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Company Liquidation

What Does Liquidation Mean For Shareholders

Liquidation is the process of winding up a company and finalising its affairs. When a company is facing extreme financial difficulty, it may enter into liquidation to close the business down, sell any assets and pay off as much creditor debt as possible. There are 2 types of liquidation available for an insolvent company: court and creditors voluntary. It does not matter which process is taken, the result is the same.

Creditors Voluntary Liquidation

This type of liquidation can begin in one of two ways as outlined in the ASIC Insolvency Guide For Shareholders:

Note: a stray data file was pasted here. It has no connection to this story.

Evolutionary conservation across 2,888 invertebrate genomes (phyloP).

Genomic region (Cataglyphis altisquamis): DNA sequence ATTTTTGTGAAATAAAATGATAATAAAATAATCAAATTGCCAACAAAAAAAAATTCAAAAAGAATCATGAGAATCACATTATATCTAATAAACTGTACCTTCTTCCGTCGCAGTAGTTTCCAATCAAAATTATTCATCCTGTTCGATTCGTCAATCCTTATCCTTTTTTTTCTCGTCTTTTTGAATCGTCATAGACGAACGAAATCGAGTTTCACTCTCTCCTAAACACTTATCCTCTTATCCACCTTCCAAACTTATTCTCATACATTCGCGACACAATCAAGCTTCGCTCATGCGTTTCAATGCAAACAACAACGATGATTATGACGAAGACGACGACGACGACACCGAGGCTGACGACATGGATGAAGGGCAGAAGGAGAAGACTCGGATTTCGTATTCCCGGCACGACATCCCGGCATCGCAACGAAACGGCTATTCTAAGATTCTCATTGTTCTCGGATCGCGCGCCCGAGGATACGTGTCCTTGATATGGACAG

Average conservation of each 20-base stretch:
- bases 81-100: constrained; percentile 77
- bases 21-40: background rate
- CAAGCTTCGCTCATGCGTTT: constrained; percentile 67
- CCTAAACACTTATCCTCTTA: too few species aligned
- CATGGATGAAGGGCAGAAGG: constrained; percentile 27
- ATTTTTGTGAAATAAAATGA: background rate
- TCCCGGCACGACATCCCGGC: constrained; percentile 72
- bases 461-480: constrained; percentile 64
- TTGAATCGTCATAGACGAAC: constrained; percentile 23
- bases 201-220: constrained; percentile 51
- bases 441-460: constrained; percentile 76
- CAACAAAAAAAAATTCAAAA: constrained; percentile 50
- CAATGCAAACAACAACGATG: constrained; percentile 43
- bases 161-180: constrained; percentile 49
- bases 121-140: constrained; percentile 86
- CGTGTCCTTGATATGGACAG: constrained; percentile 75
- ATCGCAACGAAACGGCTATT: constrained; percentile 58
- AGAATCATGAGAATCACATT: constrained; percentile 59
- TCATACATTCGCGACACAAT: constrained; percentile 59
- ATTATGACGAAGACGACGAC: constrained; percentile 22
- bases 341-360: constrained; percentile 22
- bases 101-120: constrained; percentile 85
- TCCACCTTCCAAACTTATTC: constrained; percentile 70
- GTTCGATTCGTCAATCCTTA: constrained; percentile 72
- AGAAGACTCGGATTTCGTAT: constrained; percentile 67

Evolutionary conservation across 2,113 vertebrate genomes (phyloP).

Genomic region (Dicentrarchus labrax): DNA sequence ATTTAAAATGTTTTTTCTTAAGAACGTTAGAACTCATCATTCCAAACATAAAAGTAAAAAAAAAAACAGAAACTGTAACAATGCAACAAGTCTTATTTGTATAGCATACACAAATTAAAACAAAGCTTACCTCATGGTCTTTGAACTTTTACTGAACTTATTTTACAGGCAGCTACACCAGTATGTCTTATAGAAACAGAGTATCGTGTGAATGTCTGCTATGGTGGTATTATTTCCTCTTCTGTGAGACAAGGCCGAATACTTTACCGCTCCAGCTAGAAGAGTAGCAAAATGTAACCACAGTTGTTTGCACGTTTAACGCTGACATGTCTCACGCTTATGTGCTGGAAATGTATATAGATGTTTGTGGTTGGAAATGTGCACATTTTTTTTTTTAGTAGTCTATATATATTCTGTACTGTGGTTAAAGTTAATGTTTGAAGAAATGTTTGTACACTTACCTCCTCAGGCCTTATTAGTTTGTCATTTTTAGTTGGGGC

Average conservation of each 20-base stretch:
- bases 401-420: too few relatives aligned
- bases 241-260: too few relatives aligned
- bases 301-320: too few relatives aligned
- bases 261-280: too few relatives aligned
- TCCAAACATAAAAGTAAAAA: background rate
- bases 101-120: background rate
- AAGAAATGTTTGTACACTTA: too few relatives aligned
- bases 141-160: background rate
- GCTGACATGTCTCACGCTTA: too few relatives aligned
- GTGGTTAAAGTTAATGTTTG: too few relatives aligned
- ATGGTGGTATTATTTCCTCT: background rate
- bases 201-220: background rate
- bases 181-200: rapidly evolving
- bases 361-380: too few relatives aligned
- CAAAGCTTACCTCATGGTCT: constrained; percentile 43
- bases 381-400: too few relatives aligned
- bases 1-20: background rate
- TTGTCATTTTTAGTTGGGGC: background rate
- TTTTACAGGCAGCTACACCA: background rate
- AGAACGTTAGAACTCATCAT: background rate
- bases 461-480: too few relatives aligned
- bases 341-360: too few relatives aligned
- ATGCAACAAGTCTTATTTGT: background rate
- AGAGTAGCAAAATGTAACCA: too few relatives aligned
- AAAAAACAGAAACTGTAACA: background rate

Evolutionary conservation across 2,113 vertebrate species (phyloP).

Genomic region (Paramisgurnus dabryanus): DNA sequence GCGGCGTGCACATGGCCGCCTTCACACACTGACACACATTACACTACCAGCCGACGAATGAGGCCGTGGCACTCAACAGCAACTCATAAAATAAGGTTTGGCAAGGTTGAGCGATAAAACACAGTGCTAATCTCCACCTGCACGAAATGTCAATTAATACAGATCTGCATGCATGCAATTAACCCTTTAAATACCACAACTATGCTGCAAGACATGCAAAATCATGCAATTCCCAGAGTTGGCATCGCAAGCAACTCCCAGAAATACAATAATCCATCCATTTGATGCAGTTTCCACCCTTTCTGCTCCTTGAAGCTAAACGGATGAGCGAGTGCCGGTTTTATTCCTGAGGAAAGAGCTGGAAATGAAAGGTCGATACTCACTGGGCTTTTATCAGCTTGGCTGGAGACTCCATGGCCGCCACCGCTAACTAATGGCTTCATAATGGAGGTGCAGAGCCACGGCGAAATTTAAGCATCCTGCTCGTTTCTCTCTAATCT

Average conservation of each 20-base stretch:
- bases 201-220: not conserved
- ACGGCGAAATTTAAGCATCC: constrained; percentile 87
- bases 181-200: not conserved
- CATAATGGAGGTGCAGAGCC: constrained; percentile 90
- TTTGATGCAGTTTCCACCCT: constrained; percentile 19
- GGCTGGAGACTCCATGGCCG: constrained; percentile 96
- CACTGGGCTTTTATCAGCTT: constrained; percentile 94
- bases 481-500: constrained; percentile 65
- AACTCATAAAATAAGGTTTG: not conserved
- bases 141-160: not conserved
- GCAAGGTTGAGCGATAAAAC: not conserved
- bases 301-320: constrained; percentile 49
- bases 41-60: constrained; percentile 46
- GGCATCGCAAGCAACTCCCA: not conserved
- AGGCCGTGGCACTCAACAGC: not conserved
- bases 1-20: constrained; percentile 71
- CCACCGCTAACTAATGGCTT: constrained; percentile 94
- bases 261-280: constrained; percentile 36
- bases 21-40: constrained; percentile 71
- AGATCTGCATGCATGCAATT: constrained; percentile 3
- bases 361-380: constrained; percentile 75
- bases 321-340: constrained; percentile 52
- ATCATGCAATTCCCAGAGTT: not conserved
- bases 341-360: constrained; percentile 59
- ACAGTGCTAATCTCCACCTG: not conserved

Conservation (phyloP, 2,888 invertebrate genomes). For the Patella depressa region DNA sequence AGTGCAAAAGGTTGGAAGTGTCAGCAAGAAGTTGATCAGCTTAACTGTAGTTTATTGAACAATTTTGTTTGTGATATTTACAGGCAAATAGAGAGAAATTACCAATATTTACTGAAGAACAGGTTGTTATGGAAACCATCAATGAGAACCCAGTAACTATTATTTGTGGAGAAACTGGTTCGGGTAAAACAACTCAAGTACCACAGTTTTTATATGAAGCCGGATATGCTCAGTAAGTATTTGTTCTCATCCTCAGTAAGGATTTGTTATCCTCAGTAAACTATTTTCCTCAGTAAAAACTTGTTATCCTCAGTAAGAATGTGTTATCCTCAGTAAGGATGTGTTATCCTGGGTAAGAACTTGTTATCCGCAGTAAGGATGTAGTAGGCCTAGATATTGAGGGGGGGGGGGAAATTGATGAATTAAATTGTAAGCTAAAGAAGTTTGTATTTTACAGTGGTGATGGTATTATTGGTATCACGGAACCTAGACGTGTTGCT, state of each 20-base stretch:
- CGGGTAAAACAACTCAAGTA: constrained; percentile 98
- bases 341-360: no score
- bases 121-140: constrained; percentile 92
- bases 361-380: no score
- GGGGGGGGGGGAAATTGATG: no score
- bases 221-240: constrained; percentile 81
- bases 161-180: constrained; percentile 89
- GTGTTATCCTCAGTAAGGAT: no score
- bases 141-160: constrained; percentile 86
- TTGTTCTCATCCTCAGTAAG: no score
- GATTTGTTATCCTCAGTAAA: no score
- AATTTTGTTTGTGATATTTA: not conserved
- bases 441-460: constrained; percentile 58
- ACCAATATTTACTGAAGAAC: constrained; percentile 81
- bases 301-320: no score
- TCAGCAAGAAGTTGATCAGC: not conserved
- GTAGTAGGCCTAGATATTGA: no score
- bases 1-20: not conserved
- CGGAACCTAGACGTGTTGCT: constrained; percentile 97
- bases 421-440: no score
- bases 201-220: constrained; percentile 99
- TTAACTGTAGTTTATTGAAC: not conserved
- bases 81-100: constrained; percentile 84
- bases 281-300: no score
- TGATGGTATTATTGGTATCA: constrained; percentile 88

• When creditors vote for liquidation following a voluntary administration or a terminated deed of company arrangement
  • When an insolvent company’s shareholders resolve to liquidate the company and appoint a liquidator.

Court Liquidation

In a court liquidation, a liquidator is appointed by the court with the purpose of winding up the company. This is usually following an application made by a creditor.

During all liquidations, the liquidator’s primary duty is to the company’s creditors. Any secured creditor is first, followed by unsecured creditors. Shareholders rank behind creditors and there is no guarantee that they will receive any dividend during the liquidation process. The amount a shareholder will receive depends entirely on how much money (if any) is remaining after all creditors have been paid.

In other words: shareholders are at the bottom of the chain.

Being a shareholder of a company carries a high risk as in the event of company liquidation you are last in line to be paid. In most cases, shareholders are unlikely to receive any money in a liquidation unless they also have a claim as a creditor.

What Is the Effect Of Liquidation On A Company?